Super-curator Massimiliano Gioni, who, at age 39, serves as the youngest director of the Venice Biennale in its 110 years this summer, provides a behind-the-scenes look at the famed global art festival.
Q: Do you have any rituals to prepare yourself mentally for Venice?
A: I kind of started smoking again since I took this job. Not sure if it counts as a ritual, but certainly it’s an indication of my stress level.
Q: What can I absolutely not miss in Venice?
A: Well, focusing on the Giardini and the Arsenale is probably your safest bet. In the Arsenale there are many new pavilions, and I think that adds another layer to a very stratified, polyphonic landscape, which after all is what makes Venice so beautiful.
Q: Do you have a favorite hotel or restaurant?
A: While working on the Biennale, I get a special deal at the Hotel Danieli, which will probably never happen again in my life. As for restaurants, I don’t have time for special meals. I mostly feed myself on the delicious tramezzini from small bars and cafés.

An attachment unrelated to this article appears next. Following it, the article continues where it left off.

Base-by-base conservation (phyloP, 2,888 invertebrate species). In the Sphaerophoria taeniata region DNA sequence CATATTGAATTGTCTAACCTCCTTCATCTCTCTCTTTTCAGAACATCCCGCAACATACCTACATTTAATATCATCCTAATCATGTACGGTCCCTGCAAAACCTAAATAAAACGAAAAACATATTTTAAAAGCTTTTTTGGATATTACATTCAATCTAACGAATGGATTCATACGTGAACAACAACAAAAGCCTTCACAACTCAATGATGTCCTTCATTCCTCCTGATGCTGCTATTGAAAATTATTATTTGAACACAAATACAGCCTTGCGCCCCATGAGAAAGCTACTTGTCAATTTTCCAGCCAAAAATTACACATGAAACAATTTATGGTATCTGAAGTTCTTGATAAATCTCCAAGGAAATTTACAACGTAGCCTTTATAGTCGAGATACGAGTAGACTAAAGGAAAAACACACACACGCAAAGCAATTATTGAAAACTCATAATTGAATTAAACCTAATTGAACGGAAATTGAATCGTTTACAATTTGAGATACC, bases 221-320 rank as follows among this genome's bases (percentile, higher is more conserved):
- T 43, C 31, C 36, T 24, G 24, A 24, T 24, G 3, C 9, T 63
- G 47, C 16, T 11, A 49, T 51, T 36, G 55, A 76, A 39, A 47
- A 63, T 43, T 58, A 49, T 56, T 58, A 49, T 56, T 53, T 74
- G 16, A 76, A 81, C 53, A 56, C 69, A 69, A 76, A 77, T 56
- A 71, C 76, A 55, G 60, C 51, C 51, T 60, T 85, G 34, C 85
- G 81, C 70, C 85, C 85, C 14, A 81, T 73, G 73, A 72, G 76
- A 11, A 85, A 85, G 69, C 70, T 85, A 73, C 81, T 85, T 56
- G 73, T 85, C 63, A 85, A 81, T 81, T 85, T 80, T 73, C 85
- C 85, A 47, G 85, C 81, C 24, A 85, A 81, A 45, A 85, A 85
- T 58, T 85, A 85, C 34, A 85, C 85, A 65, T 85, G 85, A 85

Q: Be honest: How annoying are the politics of putting together a show of this magnitude?
A: There is a terrible virus that bites every participant in the show—it’s called “Biennalite.” It’s an awful disease that forces even the most modest and sweet artist to ask for bigger spaces. This is the first time I am witnessing it. It must be the humidity of the lagoon.
Q: The attendant “scene” is often as talked about as the actual art. Which country throws the best parties?
A: We have more than 90 pavilions this year and many new nations, including Lebanon, Nigeria, even the Vatican. I’m curious if the Holy See has a big dinner planned. I remember a Scandinavian party a few editions ago in which a guy fell into the canal. That seemed like the ne plus ultra of parties. If there’s one thing I really regret about being the Biennale’s director this year, it’s that I will probably have to go to bed earlier than ever.
Q: In 2003 you were invited to curate a temporary pavilion that won many accolades but was annihilated by critics. How do you feel about it ten years later?
A: I have often fantasized about simply reinstalling that exact same Biennale from 2003 and calling it “How do you like me now?”
The 2013 Venice Biennale runs June 1 to November 24; labiennale.org.